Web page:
We report an interim safety analysis of a phase II trial evaluating GM-CSF and plerixafor for the mobilization of peripheral blood stem cells in normal HLA-matched allogeneic sibling donors, performed due to unexpected toxicity observed with this combination.
We have previously reported a lower than expected incidence of acute GVHD in recipients of sibling donor allogeneic HSC transplants mobilized with GM-CSF alone (Devine et al. Blood), as well as similar results using a mouse model of GVHD, in which increased Tregs as well as putative myeloid derived suppressor cells (MDSCs) were observed. However, the use of GM-CSF as a single agent for stem cell mobilization has been limited by an unacceptably high (∼30%) incidence of failure to mobilize and collect adequate stem cell numbers in a single 20 L apheresis procedure. Based upon observed synergy between GM-CSF and plerixafor for HSC mobilization in mice, we hypothesized that this combination in humans might overcome the low stem cell yields observed with either agent alone and result in a PBSC product enriched in Tregs and MDSCs that could reduce GvHD after transplant.
A phase II trial was designed, which is ongoing, to evaluate the efficacy of GM-CSF, initially at a dose of 10 mcg/kg SC daily × 5 – 6 days, and plerixafor 320 mcg/kg IV daily starting on day 5, with the primary objective of reduction in the day 1 mobilization failure rate from 33% to <10%, and a planned enrollment of 17 patients. To date 14 donors have been mobilized and 13 recipients transplanted. Initial mobilization with GM-CSF 10mcg/kg was complicated by a high incidence (4/4 donors) of unexpected catheter and IV tubing-associated thrombosis at the time of apheresis, requiring line revision, and in some cases placement of central venous access. The trial was halted for an interim safety analysis, resulting in reduction in the dose of GM-CSF to 5 mcg/kg SC daily × 5–6 days. Since this dose reduction, no significant problems with thrombosis precluding a full 20 L apheresis have been observed among 13 subsequent donors. No evidence of systemic thrombosis has been observed in any donors with this combination. The most common adverse effects have included first dose reaction of severe acute onset bone pain (only in 10mcg/kg dose of GM-CSF), diarrhea, nausea, fatigue, bone pain, injection site reaction, and cardiovascular disorders including bradycardia and transient hypotension. There have been no grade 3–4 adverse events related to mobilization.
A preliminary analysis of mobilization in 10 donors with a 20 L minimum apheresis volume demonstrated a failure to collect ≥2×106 CD34/kg recipient weight in 1/10 donors. The mean CD34/Kg recipient weight collected from these donors was 5.25 × 106 CD34/Kg. Among donors who failed to undergo a minimum 20 L apheresis collection, only 2/4 required a second day of aphereis to achieve a collection goal of 2 × 106 CD34/kg, and no donor failed to reach this goal after two days of apheresis. CD34 cell mobilization peaked at 4–9 hours after plerixafor infusion with mean CD34/uL = 38 at 6 hours (SD = 10.35).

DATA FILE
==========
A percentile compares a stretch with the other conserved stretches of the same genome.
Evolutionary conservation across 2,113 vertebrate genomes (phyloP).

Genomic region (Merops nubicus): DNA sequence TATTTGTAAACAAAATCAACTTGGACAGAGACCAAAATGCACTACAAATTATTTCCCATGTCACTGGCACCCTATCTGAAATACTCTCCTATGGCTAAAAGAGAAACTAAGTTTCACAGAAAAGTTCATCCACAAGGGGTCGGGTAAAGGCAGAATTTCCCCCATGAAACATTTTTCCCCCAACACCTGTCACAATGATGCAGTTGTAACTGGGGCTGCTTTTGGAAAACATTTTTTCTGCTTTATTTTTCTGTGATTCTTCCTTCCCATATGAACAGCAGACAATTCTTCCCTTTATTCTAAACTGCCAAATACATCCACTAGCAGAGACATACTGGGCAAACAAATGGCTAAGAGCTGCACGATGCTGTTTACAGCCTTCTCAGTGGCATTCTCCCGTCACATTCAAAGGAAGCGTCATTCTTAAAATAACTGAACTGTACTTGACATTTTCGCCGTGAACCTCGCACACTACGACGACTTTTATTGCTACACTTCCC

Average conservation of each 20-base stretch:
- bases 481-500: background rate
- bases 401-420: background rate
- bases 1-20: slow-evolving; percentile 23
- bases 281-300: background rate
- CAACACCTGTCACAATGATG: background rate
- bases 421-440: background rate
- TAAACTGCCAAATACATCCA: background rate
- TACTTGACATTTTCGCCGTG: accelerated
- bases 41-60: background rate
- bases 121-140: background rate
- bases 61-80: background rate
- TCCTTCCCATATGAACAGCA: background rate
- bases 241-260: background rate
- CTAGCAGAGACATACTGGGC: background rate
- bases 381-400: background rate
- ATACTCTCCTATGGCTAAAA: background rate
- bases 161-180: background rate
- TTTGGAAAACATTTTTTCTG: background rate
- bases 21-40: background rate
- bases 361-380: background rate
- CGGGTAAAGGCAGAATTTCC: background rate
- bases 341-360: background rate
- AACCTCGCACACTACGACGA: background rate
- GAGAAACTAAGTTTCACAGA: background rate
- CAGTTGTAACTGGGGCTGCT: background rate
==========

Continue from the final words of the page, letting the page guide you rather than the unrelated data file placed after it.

No recipients had primary graft failure. The median time to neutrophil engraftment was 13 days (range 11 – 15), and median time to platelet engraftment was 24 days (range 19 – 28). All evaluable recipients had 100% peripheral blood donor chimerism at day 30 post transplant. One recipient developed secondary graft failure at day +51, and required reinfusion of G-CSF-mobilized stem cells from his initial donor.
The incidence of grades II–IV and III-IV acute GvHD, respectively, among recipients of a GM+P mobilized product was 45% and 18%. The incidence of cGvHD was not evaluable due to the short duration of follow-up. CMV viremia incidence was 38%.
Peripheral blood from donors was collected for correlative studies including phenotyping and functional studies, but has not yet been analysed. Further studies evaluating the hypercoagulability associated with higher doses of GM-CSF are ongoing.
GM-CSF combined with IV plerixafor is a feasible combination. Higher doses of GM-CSF (10mcg/kg) are associated with first dose reactions, hypercoaguability and catheter thrombosis.
Schroeder:Sanofi Oncology/Genzyme: Research Funding. DiPersio:genzyme: Honoraria.
Asterisk with author names denotes non-ASH members.
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